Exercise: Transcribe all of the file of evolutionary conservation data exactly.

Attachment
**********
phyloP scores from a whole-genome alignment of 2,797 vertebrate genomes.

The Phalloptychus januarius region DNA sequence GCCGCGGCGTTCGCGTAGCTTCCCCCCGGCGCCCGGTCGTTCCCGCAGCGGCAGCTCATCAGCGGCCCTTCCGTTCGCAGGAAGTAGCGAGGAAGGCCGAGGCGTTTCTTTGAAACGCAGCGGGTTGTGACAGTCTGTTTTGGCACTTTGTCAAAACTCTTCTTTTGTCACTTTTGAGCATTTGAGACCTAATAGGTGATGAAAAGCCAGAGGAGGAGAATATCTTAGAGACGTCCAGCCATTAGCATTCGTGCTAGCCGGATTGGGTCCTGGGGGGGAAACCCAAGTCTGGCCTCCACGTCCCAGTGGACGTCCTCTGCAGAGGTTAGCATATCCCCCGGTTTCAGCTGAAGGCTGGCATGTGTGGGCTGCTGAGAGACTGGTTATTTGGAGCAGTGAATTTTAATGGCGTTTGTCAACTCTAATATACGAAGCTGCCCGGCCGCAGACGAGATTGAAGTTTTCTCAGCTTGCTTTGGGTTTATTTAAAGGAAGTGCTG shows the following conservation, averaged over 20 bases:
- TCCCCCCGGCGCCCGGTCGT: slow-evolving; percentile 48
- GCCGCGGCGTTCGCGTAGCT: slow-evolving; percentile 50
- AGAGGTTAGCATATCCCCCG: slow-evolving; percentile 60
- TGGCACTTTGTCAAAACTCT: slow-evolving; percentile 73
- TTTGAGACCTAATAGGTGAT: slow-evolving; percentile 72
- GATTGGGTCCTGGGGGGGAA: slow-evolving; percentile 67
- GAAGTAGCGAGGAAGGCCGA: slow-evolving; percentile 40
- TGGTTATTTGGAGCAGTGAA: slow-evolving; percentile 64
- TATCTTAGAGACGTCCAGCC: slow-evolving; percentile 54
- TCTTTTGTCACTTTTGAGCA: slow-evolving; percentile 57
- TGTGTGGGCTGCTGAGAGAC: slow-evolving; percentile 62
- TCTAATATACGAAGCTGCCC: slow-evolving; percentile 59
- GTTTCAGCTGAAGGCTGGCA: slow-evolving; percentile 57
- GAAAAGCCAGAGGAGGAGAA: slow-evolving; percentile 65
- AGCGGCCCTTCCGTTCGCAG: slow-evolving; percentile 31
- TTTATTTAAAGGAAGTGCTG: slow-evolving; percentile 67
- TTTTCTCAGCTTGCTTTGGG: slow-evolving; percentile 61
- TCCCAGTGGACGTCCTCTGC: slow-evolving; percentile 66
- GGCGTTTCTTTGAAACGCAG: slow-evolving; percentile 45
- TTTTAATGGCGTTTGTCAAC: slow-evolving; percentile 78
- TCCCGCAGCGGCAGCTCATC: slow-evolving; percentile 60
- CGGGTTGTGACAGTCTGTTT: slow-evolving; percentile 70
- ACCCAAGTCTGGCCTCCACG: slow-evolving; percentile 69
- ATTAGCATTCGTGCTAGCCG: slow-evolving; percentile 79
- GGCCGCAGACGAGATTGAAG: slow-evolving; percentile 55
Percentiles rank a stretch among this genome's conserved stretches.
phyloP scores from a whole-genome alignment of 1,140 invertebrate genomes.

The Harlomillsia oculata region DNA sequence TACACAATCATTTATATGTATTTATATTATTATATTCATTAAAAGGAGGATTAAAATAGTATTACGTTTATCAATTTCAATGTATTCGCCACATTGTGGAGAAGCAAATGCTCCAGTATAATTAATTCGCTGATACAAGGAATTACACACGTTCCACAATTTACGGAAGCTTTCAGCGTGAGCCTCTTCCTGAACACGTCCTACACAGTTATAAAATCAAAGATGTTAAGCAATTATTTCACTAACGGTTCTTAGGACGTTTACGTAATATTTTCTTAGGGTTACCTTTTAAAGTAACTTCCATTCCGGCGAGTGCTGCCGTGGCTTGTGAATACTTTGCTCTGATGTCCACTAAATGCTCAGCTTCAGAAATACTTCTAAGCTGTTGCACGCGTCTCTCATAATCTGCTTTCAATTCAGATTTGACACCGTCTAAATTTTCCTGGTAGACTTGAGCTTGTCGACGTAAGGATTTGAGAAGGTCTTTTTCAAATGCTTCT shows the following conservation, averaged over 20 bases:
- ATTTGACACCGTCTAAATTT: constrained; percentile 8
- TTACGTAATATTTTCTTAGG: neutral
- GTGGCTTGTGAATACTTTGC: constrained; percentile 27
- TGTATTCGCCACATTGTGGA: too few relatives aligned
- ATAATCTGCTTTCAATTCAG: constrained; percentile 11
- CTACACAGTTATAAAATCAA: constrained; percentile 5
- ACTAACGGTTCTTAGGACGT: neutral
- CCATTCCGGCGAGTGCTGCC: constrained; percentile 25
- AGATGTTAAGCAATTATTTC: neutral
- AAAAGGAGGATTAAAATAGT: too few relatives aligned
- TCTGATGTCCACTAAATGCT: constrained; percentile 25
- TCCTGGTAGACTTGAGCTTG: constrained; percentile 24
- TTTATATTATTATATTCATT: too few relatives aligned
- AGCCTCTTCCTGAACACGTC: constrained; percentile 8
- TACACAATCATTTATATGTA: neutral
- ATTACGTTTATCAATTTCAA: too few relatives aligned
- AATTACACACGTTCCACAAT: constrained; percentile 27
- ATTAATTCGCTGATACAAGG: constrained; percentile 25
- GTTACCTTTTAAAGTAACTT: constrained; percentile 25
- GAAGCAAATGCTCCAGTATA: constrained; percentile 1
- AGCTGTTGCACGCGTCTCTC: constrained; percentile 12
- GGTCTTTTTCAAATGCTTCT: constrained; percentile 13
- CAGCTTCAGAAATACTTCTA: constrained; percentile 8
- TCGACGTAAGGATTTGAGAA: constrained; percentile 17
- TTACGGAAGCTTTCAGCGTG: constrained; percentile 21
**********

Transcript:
phyloP scores from a whole-genome alignment of 2,797 vertebrate genomes.

The Phalloptychus januarius region DNA sequence GCCGCGGCGTTCGCGTAGCTTCCCCCCGGCGCCCGGTCGTTCCCGCAGCGGCAGCTCATCAGCGGCCCTTCCGTTCGCAGGAAGTAGCGAGGAAGGCCGAGGCGTTTCTTTGAAACGCAGCGGGTTGTGACAGTCTGTTTTGGCACTTTGTCAAAACTCTTCTTTTGTCACTTTTGAGCATTTGAGACCTAATAGGTGATGAAAAGCCAGAGGAGGAGAATATCTTAGAGACGTCCAGCCATTAGCATTCGTGCTAGCCGGATTGGGTCCTGGGGGGGAAACCCAAGTCTGGCCTCCACGTCCCAGTGGACGTCCTCTGCAGAGGTTAGCATATCCCCCGGTTTCAGCTGAAGGCTGGCATGTGTGGGCTGCTGAGAGACTGGTTATTTGGAGCAGTGAATTTTAATGGCGTTTGTCAACTCTAATATACGAAGCTGCCCGGCCGCAGACGAGATTGAAGTTTTCTCAGCTTGCTTTGGGTTTATTTAAAGGAAGTGCTG shows the following conservation, averaged over 20 bases:
- TCCCCCCGGCGCCCGGTCGT: slow-evolving; percentile 48
- GCCGCGGCGTTCGCGTAGCT: slow-evolving; percentile 50
- AGAGGTTAGCATATCCCCCG: slow-evolving; percentile 60
- TGGCACTTTGTCAAAACTCT: slow-evolving; percentile 73
- TTTGAGACCTAATAGGTGAT: slow-evolving; percentile 72
- GATTGGGTCCTGGGGGGGAA: slow-evolving; percentile 67
- GAAGTAGCGAGGAAGGCCGA: slow-evolving; percentile 40
- TGGTTATTTGGAGCAGTGAA: slow-evolving; percentile 64
- TATCTTAGAGACGTCCAGCC: slow-evolving; percentile 54
- TCTTTTGTCACTTTTGAGCA: slow-evolving; percentile 57
- TGTGTGGGCTGCTGAGAGAC: slow-evolving; percentile 62
- TCTAATATACGAAGCTGCCC: slow-evolving; percentile 59
- GTTTCAGCTGAAGGCTGGCA: slow-evolving; percentile 57
- GAAAAGCCAGAGGAGGAGAA: slow-evolving; percentile 65
- AGCGGCCCTTCCGTTCGCAG: slow-evolving; percentile 31
- TTTATTTAAAGGAAGTGCTG: slow-evolving; percentile 67
- TTTTCTCAGCTTGCTTTGGG: slow-evolving; percentile 61
- TCCCAGTGGACGTCCTCTGC: slow-evolving; percentile 66
- GGCGTTTCTTTGAAACGCAG: slow-evolving; percentile 45
- TTTTAATGGCGTTTGTCAAC: slow-evolving; percentile 78
- TCCCGCAGCGGCAGCTCATC: slow-evolving; percentile 60
- CGGGTTGTGACAGTCTGTTT: slow-evolving; percentile 70
- ACCCAAGTCTGGCCTCCACG: slow-evolving; percentile 69
- ATTAGCATTCGTGCTAGCCG: slow-evolving; percentile 79
- GGCCGCAGACGAGATTGAAG: slow-evolving; percentile 55
Percentiles rank a stretch among this genome's conserved stretches.
phyloP scores from a whole-genome alignment of 1,140 invertebrate genomes.

The Harlomillsia oculata region DNA sequence TACACAATCATTTATATGTATTTATATTATTATATTCATTAAAAGGAGGATTAAAATAGTATTACGTTTATCAATTTCAATGTATTCGCCACATTGTGGAGAAGCAAATGCTCCAGTATAATTAATTCGCTGATACAAGGAATTACACACGTTCCACAATTTACGGAAGCTTTCAGCGTGAGCCTCTTCCTGAACACGTCCTACACAGTTATAAAATCAAAGATGTTAAGCAATTATTTCACTAACGGTTCTTAGGACGTTTACGTAATATTTTCTTAGGGTTACCTTTTAAAGTAACTTCCATTCCGGCGAGTGCTGCCGTGGCTTGTGAATACTTTGCTCTGATGTCCACTAAATGCTCAGCTTCAGAAATACTTCTAAGCTGTTGCACGCGTCTCTCATAATCTGCTTTCAATTCAGATTTGACACCGTCTAAATTTTCCTGGTAGACTTGAGCTTGTCGACGTAAGGATTTGAGAAGGTCTTTTTCAAATGCTTCT shows the following conservation, averaged over 20 bases:
- ATTTGACACCGTCTAAATTT: constrained; percentile 8
- TTACGTAATATTTTCTTAGG: neutral
- GTGGCTTGTGAATACTTTGC: constrained; percentile 27
- TGTATTCGCCACATTGTGGA: too few relatives aligned
- ATAATCTGCTTTCAATTCAG: constrained; percentile 11
- CTACACAGTTATAAAATCAA: constrained; percentile 5
- ACTAACGGTTCTTAGGACGT: neutral
- CCATTCCGGCGAGTGCTGCC: constrained; percentile 25
- AGATGTTAAGCAATTATTTC: neutral
- AAAAGGAGGATTAAAATAGT: too few relatives aligned
- TCTGATGTCCACTAAATGCT: constrained; percentile 25
- TCCTGGTAGACTTGAGCTTG: constrained; percentile 24
- TTTATATTATTATATTCATT: too few relatives aligned
- AGCCTCTTCCTGAACACGTC: constrained; percentile 8
- TACACAATCATTTATATGTA: neutral
- ATTACGTTTATCAATTTCAA: too few relatives aligned
- AATTACACACGTTCCACAAT: constrained; percentile 27
- ATTAATTCGCTGATACAAGG: constrained; percentile 25
- GTTACCTTTTAAAGTAACTT: constrained; percentile 25
- GAAGCAAATGCTCCAGTATA: constrained; percentile 1
- AGCTGTTGCACGCGTCTCTC: constrained; percentile 12
- GGTCTTTTTCAAATGCTTCT: constrained; percentile 13
- CAGCTTCAGAAATACTTCTA: constrained; percentile 8
- TCGACGTAAGGATTTGAGAA: constrained; percentile 17
- TTACGGAAGCTTTCAGCGTG: constrained; percentile 21